Tuesday, July 30, 2013

Material World

This month I have mainly been testing glaze materials and porcelain clay bodies:

Every colourant, opacifier, some fritts, ashes, salts, ochers,engobes and some unknown glazes from my lab. This is what they look like before they've been fired

The shelf on the right contains materials collected from potters past, some I won't bother testing because there's not enough to be worthwhile, but I do like the eclectic collection of glass jars and materials.

Some of the materials from the shelf that I will be testing including a bag of 'Sunset Orange'. Looks like something from the 1950's.  The large bag of Smith & Smith glaze turned out to be a nice old school oatmeal glaze.

Side-handled teapot, teabowl and small breakfast bowl, along with some porcelain beakers from a recent firing. Glazed in celadon.

Cutting some shelves to size for the small kiln from old broken shelves discarded from an old pottery studio

All that remains of one of the bags of materials, I could just make out things like 'nepheline syenite' and 'kentucky ball clay'

Shrinkage and warpage bars after firing 1300 degrees C. The shrinkage bars were all under 15% shrinkage, made from throwing-consistency clay. The warpage bars all warped except the pipe clay. It was surprising that the commercial stoneware clays warped about the same amount as my own homemade stoneware and porcelain clay bodies.

These are some recently acquired materials that had been left in unlabelled bags. To get a better idea of what they all were, I had to fire a small amount of each one to see how each one reacted at 1300 degrees C. They all looked like white/grey powder but fell into four main categories: Nepheline Syenite, Silica, Kaolin and Ball Clay.

The main materials for clay bodies and glazes eg: silica, clays, fluxes, calcium carbonates, feldpars, fritts, etc.

These are the main colourants after firing to 1300 degrees. I added a strip of clear glaze down the left side of each example. Some of the colours burnt out at this high temperature but others didn't look too bad.

Unnamed materials test results. 1. is unknown pink stuff from Glenfalloch Pottery,  fired to an opaque white glaze, most closely resembling the Zircon Fritt, which you can see in the picture below. The Zircon Fritt was resourced from a retired potter. I haven't had any experience with these materials, as this is the first time they've been tested. 2 looks like Nepheline Syenite and 3 Silica.  7 is Kaolin.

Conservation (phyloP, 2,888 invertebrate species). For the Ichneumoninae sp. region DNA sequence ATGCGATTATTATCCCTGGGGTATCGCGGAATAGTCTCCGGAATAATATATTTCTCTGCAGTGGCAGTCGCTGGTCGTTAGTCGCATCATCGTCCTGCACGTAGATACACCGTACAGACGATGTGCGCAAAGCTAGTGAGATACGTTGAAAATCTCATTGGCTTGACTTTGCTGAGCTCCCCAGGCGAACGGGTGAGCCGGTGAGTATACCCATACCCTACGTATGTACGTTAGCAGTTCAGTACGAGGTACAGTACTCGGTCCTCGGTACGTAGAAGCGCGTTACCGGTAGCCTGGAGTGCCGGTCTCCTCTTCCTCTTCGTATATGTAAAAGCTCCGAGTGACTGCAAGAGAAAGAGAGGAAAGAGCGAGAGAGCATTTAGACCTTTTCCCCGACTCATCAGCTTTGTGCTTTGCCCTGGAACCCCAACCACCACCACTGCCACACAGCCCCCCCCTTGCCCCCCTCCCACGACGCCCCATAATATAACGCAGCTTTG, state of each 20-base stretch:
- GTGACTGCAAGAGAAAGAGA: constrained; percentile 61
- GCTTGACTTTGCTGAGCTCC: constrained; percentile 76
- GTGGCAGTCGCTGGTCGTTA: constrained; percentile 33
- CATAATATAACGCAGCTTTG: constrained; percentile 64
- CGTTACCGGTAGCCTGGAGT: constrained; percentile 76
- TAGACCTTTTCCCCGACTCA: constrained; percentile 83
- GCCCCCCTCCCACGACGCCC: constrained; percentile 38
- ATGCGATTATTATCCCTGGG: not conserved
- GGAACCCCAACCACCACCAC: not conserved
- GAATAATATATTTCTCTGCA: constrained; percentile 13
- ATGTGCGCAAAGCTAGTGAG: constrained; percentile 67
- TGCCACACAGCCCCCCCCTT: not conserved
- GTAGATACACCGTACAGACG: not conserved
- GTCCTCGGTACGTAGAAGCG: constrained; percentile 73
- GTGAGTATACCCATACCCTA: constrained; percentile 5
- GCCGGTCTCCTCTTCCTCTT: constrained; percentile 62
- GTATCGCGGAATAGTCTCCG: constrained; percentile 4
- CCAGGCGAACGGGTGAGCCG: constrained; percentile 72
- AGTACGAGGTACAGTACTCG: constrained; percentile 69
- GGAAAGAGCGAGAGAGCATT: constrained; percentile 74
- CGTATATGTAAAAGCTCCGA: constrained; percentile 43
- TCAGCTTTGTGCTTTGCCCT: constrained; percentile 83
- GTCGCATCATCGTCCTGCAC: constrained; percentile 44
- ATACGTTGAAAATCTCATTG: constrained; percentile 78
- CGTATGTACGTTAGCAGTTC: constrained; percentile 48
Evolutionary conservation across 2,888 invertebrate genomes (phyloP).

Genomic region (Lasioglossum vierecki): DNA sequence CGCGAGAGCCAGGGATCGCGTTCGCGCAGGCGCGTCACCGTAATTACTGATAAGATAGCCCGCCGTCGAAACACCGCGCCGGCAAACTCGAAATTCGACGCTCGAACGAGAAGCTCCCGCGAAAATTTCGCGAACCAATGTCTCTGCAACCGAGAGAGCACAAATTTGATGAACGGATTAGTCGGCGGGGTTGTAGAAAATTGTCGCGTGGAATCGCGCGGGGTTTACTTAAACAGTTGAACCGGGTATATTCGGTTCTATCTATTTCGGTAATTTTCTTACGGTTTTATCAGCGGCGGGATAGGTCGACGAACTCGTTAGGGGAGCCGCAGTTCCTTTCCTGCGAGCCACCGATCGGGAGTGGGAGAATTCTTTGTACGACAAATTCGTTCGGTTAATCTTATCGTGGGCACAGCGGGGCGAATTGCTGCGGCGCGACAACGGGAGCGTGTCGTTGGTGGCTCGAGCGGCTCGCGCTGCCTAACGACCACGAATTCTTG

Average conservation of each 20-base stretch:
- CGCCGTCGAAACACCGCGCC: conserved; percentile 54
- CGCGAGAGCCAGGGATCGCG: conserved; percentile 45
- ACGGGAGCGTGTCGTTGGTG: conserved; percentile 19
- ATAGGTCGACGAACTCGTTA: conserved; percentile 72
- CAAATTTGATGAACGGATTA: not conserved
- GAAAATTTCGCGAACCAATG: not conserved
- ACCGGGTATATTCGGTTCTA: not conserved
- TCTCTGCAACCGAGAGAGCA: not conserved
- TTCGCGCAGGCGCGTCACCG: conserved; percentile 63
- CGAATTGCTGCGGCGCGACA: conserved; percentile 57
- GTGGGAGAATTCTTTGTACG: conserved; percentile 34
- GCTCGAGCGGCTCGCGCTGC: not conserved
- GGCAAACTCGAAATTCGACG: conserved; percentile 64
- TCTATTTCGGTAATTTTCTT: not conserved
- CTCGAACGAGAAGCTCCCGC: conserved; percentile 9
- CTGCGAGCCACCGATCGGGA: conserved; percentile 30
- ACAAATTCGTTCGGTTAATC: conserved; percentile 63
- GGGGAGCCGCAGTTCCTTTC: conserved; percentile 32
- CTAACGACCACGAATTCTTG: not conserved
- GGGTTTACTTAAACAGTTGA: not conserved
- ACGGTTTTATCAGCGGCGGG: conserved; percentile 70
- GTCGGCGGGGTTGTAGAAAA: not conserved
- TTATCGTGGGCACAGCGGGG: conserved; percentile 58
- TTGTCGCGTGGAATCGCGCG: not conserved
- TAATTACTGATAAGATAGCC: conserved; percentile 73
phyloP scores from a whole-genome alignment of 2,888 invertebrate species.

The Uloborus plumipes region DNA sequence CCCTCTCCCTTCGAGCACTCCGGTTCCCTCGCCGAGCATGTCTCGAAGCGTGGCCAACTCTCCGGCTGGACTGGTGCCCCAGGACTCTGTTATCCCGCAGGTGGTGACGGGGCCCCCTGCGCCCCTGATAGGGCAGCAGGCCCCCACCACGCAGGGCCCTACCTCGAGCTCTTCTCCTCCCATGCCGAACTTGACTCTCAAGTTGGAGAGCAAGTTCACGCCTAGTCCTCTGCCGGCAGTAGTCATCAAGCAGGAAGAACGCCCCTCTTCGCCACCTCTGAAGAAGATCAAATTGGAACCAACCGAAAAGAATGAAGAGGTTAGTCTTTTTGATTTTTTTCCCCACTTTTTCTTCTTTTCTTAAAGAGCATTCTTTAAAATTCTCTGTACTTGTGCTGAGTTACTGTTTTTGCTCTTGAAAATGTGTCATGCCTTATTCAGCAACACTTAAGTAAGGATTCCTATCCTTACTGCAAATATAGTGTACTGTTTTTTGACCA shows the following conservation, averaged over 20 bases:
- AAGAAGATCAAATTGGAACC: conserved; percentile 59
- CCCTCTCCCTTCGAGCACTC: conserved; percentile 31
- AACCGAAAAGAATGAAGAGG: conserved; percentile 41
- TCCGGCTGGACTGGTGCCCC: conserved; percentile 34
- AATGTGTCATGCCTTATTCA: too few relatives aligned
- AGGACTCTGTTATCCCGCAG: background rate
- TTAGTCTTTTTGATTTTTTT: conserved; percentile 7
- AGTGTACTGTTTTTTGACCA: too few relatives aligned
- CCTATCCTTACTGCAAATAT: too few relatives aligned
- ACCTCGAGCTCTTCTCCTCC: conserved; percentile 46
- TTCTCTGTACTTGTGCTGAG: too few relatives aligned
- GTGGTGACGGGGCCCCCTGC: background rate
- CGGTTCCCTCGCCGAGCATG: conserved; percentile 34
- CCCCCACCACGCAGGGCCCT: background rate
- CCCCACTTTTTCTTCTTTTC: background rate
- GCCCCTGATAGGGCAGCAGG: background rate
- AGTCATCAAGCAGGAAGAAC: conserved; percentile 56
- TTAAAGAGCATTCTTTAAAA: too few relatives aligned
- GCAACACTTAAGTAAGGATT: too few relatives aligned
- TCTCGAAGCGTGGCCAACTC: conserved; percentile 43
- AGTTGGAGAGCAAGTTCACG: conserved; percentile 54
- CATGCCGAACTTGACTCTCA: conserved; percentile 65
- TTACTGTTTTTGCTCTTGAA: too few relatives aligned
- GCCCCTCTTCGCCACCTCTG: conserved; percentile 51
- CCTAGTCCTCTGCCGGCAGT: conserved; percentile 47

Zircon Fritt is top left, pink stuff second from bottom right

Homemade porcelain clay. Throws well, vitrified with a good glaze fit. Glazed in my own clear glaze with no crazing. Not bad for a first attempt at porcelain, very simple, compared to the literature I've read that made it sound so complicated, ie, porcelain being not very plastic for throwing, prone to warping, 'glaze shivering' etc. etc. etc....

Kitten in a terracotta pot:  'My Cat Likes to Hide in Potses'

Thursday, July 4, 2013

Shades of Clay

Recently I was lucky to get my hands on some very old clay and pottery materials, but unfortunately nobody remembers exactly what they are.  They were stored for thirty years underneath a pottery which is now closed. Rumour has it that they originally came from the clay factory at Benhar, and could be materials such as kaolin, ball clay, and feldspar...and then there is some mysterious pink stuff.  This could be a fritt, a glaze...or even a fertilizer, who knows! To anyone who doesn't know it just looks like dirt. Excavating them was a mission, as a few bags had split open over the years spreading clay dust everywhere, and I had to cart them along a muddy goat track above a steep drop to a creek. Some of those bags weren't exactly light either.

Various shades of clay ranging from yellow-white, white, grey-white, to grey. Some could be feldspar, silica or kaolin clay?

To test my clays, I'll add a little bit of water to see how it reacts. If it's a clay, it'll be sticky, plastic, buttery, waxy - and feel like clay - but if it's a feldspar or a silica it'll pack down hard like a rock in the bottom of a test container. Preliminary tests have shown that some of these materials could also be a glaze. And then there's still the mysterious pink stuff...

Some fire bricks intertwined with roots of the 'paper tree' (fuschia?) Reminiscent of a scene from Tomb Raider.

Breaking up bags of rock-hard pipe clay (?) under flourescent light, at night. This clay has a beautiful waxy feel - it could even be a fire clay. To test this, I'll fire it in a kiln to 1300 degrees Celsius to see if it vitrifies. If not, I might add some feldspar and try to construct a workable clay body.

Midwinter is a good time to clean up the tools that I've made and collected over the years. Seems like a lot but I only ever use half a dozen at a time.

Buckets of pipe clay (originally intended to make sewage pipes?) and our new kitten. I found him in the middle of the road a couple of months ago on the way out of the local 'Refuse Recycling Centre' and took him home. He's quite a character and full of curiosity, he's always on the go.

Making my own porcelain clay body - and I'll do these tests with the other clays as well. They are a warpage bar, a shrinkage bar, a small thrown beaker and a test tile to test glaze fit and vitrification. From this I should be able to formulate a throwable clay body, in porcelain and South Stone (stoneware).

I am also planning on testing everything in my glaze lab so I have something to compare these results to. A couple of years ago I got some glaze materials that also need tested so I might as well do that while I'm at it. But that will have to wait for the next blog post.